The relationship between management and employees is one of the issues that are critical for competitive advantage and sustainability of modern companies. This paper is aimed at reviewing two articles that can throw light on such issues as the decision-making in organizations and the retention of employees. In particular, it is necessary to focus on the article The Executive Mind and Double-Loop Learning written by Chris Argyris (1982) and Peter Drucker’s (2002) work They’re Not Employees, They’re People.
These sources can be of great interest to people who study business administration. Although the authors explore different themes, their works highlights the complexities of managerial work and the challenges encountered by leaders. This is why they are worth attention. In his article, Chris Argyris (1982) wants to examine the way in which organizational leaders take decisions, especially at the time, when they face certain problems or difficulties.
In particular, he strives to explain why these people often fail to respond to environmental changes or modify their strategies if they are not effective (Argyris 1982). The author discusses various scenarios showing how and why executives can come to the wrong conclusions or develop poor policies. First of all, Chris Argyris shows that many managers are usually unaware of their mental processes (Argyris 1982, p. 6).
They are accustomed to solving difficult problems and addressing various challenges. Therefore, these people usually pay attention to their thinking processes only when they realize that they made some mistakes. The main issue is that in many cases, leaders do not detect their errors or flaws, while their subordinates are often reluctant to speak about the mistakes of their superiors (Argyris 1982).
This is one of the challenges that business administrators should be aware of. Moreover, these people are unable to modify their strategies, because in the past these techniques helped them achieve success. Chris Argyris (1982) advocates the use of double-loop learning which enables managers to detect mistakes at an early stage and modify their strategies as quickly as possible.
This technique is premised on the assumption that managers should evaluate not only their strategies, but also their goals, attitudes, values and beliefs (Argyris 1982). In this way they can better overcome various difficulties. Furthermore, this approach emphasizes open communication within a company can make this organization more responsive to different challenges. These are the main issues that this author examines in his article.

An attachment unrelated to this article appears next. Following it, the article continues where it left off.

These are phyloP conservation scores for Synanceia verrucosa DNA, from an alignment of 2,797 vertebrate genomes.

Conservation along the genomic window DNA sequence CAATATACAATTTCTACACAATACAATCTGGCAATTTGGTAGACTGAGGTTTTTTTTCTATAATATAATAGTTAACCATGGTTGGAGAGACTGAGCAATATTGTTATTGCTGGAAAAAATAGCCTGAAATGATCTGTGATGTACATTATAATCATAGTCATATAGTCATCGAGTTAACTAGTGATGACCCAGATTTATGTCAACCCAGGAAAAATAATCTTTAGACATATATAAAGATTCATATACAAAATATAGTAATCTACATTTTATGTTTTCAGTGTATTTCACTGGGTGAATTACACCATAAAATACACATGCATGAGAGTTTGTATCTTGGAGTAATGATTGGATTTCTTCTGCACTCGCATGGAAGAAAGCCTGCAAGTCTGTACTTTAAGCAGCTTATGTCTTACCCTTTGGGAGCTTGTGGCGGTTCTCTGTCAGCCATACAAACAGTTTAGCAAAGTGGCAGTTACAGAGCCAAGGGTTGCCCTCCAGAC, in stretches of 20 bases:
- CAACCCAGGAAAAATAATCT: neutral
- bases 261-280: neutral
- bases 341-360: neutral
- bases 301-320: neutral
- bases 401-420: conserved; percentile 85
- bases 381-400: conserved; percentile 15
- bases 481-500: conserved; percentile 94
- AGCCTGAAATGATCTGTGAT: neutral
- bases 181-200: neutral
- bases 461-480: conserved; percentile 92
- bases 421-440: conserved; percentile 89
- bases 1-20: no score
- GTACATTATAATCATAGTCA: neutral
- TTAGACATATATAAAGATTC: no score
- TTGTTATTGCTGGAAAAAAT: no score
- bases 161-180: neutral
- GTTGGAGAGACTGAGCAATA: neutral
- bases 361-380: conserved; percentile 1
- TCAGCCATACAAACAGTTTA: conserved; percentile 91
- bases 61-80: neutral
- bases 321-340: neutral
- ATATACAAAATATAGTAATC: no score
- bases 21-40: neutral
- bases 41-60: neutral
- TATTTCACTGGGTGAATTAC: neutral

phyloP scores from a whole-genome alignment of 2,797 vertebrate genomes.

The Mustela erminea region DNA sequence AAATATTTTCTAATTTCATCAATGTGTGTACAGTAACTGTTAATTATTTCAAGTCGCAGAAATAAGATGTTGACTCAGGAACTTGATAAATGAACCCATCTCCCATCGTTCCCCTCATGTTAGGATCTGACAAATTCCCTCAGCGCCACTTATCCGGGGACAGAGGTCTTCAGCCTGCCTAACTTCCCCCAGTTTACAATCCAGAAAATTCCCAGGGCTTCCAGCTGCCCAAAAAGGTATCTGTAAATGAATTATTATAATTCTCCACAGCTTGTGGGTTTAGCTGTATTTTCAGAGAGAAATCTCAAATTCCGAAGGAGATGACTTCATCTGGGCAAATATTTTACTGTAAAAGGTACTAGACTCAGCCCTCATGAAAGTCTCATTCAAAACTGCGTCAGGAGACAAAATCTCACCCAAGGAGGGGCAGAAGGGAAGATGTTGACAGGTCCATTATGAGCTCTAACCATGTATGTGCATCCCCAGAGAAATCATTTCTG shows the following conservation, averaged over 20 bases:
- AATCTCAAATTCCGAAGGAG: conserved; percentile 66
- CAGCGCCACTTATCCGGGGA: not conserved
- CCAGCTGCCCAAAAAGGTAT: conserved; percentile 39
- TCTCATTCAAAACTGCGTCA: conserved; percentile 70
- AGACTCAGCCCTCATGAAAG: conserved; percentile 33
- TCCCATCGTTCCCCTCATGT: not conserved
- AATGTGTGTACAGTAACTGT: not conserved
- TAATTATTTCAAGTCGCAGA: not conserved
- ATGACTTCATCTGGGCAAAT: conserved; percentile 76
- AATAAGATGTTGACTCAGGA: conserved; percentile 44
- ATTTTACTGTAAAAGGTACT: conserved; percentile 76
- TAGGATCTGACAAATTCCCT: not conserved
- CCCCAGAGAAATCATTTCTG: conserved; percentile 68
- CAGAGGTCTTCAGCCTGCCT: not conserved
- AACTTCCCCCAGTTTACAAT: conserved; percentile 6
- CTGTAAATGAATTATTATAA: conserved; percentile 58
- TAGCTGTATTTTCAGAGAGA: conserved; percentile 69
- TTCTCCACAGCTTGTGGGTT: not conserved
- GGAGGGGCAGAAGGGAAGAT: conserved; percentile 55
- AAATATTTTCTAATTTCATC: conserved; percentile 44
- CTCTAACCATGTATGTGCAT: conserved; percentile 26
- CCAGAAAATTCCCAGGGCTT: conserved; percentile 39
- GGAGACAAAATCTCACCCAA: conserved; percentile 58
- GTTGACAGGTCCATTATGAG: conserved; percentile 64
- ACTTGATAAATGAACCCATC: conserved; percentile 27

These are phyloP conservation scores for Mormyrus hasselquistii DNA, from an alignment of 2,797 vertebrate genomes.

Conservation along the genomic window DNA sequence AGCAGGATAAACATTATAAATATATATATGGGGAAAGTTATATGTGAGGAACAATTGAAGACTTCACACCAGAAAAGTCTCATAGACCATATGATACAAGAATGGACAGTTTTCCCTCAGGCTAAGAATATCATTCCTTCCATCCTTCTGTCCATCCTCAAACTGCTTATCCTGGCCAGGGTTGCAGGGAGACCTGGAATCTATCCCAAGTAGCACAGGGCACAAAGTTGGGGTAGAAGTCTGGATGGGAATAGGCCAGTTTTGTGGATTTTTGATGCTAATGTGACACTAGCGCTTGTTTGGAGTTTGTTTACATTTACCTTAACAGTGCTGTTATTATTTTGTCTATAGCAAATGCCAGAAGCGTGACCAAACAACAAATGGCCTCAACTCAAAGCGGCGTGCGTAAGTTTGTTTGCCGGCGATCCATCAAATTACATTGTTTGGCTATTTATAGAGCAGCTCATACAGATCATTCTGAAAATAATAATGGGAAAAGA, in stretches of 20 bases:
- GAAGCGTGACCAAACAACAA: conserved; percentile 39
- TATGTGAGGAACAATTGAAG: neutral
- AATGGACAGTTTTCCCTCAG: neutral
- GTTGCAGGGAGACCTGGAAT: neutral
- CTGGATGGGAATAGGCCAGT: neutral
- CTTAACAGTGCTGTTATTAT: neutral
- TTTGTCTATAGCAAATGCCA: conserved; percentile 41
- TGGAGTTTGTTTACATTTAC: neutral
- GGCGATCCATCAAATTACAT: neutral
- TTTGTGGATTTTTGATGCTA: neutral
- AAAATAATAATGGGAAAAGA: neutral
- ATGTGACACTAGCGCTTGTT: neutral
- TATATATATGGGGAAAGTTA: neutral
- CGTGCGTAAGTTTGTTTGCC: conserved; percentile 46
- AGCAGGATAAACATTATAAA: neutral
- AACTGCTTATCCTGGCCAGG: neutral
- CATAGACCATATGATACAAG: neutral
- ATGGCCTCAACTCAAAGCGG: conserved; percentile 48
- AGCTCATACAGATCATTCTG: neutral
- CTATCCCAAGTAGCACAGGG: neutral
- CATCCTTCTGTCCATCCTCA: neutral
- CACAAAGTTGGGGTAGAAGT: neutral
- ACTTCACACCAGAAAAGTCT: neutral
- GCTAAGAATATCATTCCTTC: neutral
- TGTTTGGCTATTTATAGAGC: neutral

The main strength of this article is that the author gives readers deep insights into the behavior of managers. The arguments of Chris Argyris are based on numerous interviews with managers who occupied senior positions in their organizations (Argyris 1982, p. 8). Therefore, the examples that he provides are quite authentic and they reflect the problems that senior officers encounter almost every day.
Furthermore, Chris Argyris (1982) gives many valuable recommendations to business administrators who should be more aware of their decision-making. The author is able to transform theoretical discussions into practical guidelines. This is why this source is worth reading. However, one should point out that a reader should have some background knowledge of psychology and organizational behavior in order to understand theoretical implications of this article and some of Chris Argyris’ arguments.
This is one of the issues that should be taken into consideration. The author puts forward several arguments that are very convincing. First of all, Chris Argyris eloquently demonstrate that a person, who is fully convinced of one’s rectitude, often fails to develop innovative solutions (1982, p. 3). These people usually attempt to defend their positions, but they do not want to consider the opinions of others.
Moreover, they are reluctant to reevaluate their values or goals. Furthermore, this source enables readers better understand the concept of double-loop learning and its relevance to organizational behavior. So, one can say that it is both useful and informative. Overall, Chris Argyris’ (1982) article can help me analyze many of my activities as well as decisions.
First of all, the tips given by the author show how people should respond to different challenges and re-evaluate their underlying convictions, or beliefs. This skill will certainly assist me in achieving better academic results. Apart from that, Chris Argyris (1982) explains how a person should evaluate one’s relations with others. In particular, the author emphasizes the necessity to take into account the ideas and suggestions of colleagues or frontline personnel (Argyris 1982, p. 20).
In my opinion, this skill can be of great use to me in the future. More importantly, the discussion presented in this article demonstrates how business administrators can interact with their colleagues or front-line employees, especially at the time when one has to take vital decisions. Finally, this academic work enables the readers understand how learning in organizations can be best promoted. So, this source can be relevant to students and professionals. This is why I have chosen it for this review.